Rhode Island Trolley Trail extension under construction
By Kit Slack
“We’re finally here!” said Jim Chandler, the City of Hyattsville director of economic and community development. Wearing a gray suit, he spoke to a cluster of onlookers gathered in the hot sun on the morning of June 29 at the spot where the bike trail along the train tracks dead-ends onto Rhode Island Avenue at Farragut Street, a block south of Franklins Restaurant, Brewery and General Store.
The crowd, mainly government officials and local business owners, was there to put shovels in the dirt to break ground for a half-mile trail extension that will connect the Rhode Island Trolley Trail to the Anacostia Tributary Trail.
That trolley trail gets its name from the Washington D.C. streetcar line that ran in the District in the late 1800s and was extended to Laurel in 1902. The D.C. to Laurel line operated until 1948.
The Trolley Trail Extension’s Extensive History
The new half-mile stretch of trail being built across from the courthouse in Hyattsville this summer will complete a bike trail system running between Fairland Regional Park, outside of Laurel, down along the Anacostia River, all the way to D.C.’s Navy Yard.
At the June 29 groundbreaking, Chandler said that his daughter had asked, as they were on the way to her summer camp that morning, why he was wearing a suit. When he explained he was celebrating a new trail connector that was about to be built, she said, “You’re still doing that?”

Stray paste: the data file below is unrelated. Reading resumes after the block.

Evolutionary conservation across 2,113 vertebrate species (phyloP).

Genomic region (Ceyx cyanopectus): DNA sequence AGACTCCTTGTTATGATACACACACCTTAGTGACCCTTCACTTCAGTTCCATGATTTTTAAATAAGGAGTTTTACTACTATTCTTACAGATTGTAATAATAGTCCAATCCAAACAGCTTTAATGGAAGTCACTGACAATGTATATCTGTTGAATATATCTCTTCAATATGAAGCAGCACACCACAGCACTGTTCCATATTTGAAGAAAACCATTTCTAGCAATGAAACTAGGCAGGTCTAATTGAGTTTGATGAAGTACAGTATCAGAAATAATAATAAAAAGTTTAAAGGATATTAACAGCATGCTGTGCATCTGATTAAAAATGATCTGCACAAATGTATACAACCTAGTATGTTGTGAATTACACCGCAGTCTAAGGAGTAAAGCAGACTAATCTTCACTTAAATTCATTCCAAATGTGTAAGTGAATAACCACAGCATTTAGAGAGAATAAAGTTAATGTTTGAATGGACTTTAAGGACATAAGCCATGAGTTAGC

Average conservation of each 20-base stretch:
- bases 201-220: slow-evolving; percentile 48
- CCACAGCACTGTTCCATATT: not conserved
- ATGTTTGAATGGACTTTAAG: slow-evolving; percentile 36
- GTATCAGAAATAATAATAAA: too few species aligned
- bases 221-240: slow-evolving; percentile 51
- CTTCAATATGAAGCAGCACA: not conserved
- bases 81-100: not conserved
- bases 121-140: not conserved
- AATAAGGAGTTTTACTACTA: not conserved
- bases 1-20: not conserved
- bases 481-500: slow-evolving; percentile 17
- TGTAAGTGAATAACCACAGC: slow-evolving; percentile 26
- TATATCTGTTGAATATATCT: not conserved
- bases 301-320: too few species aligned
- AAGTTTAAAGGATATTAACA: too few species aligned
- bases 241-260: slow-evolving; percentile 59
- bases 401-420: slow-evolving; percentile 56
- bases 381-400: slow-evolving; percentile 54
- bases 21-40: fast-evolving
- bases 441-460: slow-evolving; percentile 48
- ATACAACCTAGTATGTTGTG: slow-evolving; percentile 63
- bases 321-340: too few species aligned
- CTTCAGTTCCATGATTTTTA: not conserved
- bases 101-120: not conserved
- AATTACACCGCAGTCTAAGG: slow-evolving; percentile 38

Fair enough: Hyattsville councilmembers and staff initiated the project back in 2015, when, according to Chandler, former Mayor Candace Hollingsworth, along with then-councilmembers Kevin Ward and Bart Lawrence made it their priority.
Chandler credited Bob Patten, the trail development manager with the Maryland-National Capital Park and Planning Commission (M-NCPPC), along with Margueritte Smith Clarke, a transportation design engineer with the Maryland State Highway Administration, for their expert dedication to the complicated and difficult work of seeing the project through.
According to Patten, the challenges they faced included the neighboring railway company’s refusal to sell any portion of its right of way to the state. They also had to grapple with exacting standards for state highway construction. In the end, he said, the state highway administration offered unprecedented design flexibility to get the project done.
The new trail, designed for shared use by pedestrians and cyclists, will run along the east side of Route 1 from Farragut Street to Charles Armentrout Drive. Grass buffers and some fences will protect people using the trail, according to Patten, and the road will narrow to one lane northbound in some areas, though it will still have turn lanes and bus pullouts.
According to the state highway administration, the project will cost $6.4 million, and Concrete General, Inc., of Gaithersburg, is the contractor.
Chandler said that some local businesses were initially concerned that car access to their locations might be reduced, but most now strongly support the project. Local business owners Rumi Matsuyama (Maryland Meadworks), Chris Davidson, (Arrow Bicycle) and Nate Groenendyk (Sangfroid Distillery), all attended the event.
Hyattsville Mayor Robert Croslin said the trail extension would be a major improvement and that businesses all along the Route 1 Corridor would benefit.
Maryland State Senator Paul Pinsky spoke of the need, given climate change imperatives, to build infrastructure to make getting out of your car easy, particularly for older people who might have trouble changing their habits. The new trail is designed to be accessible to beginning cyclists.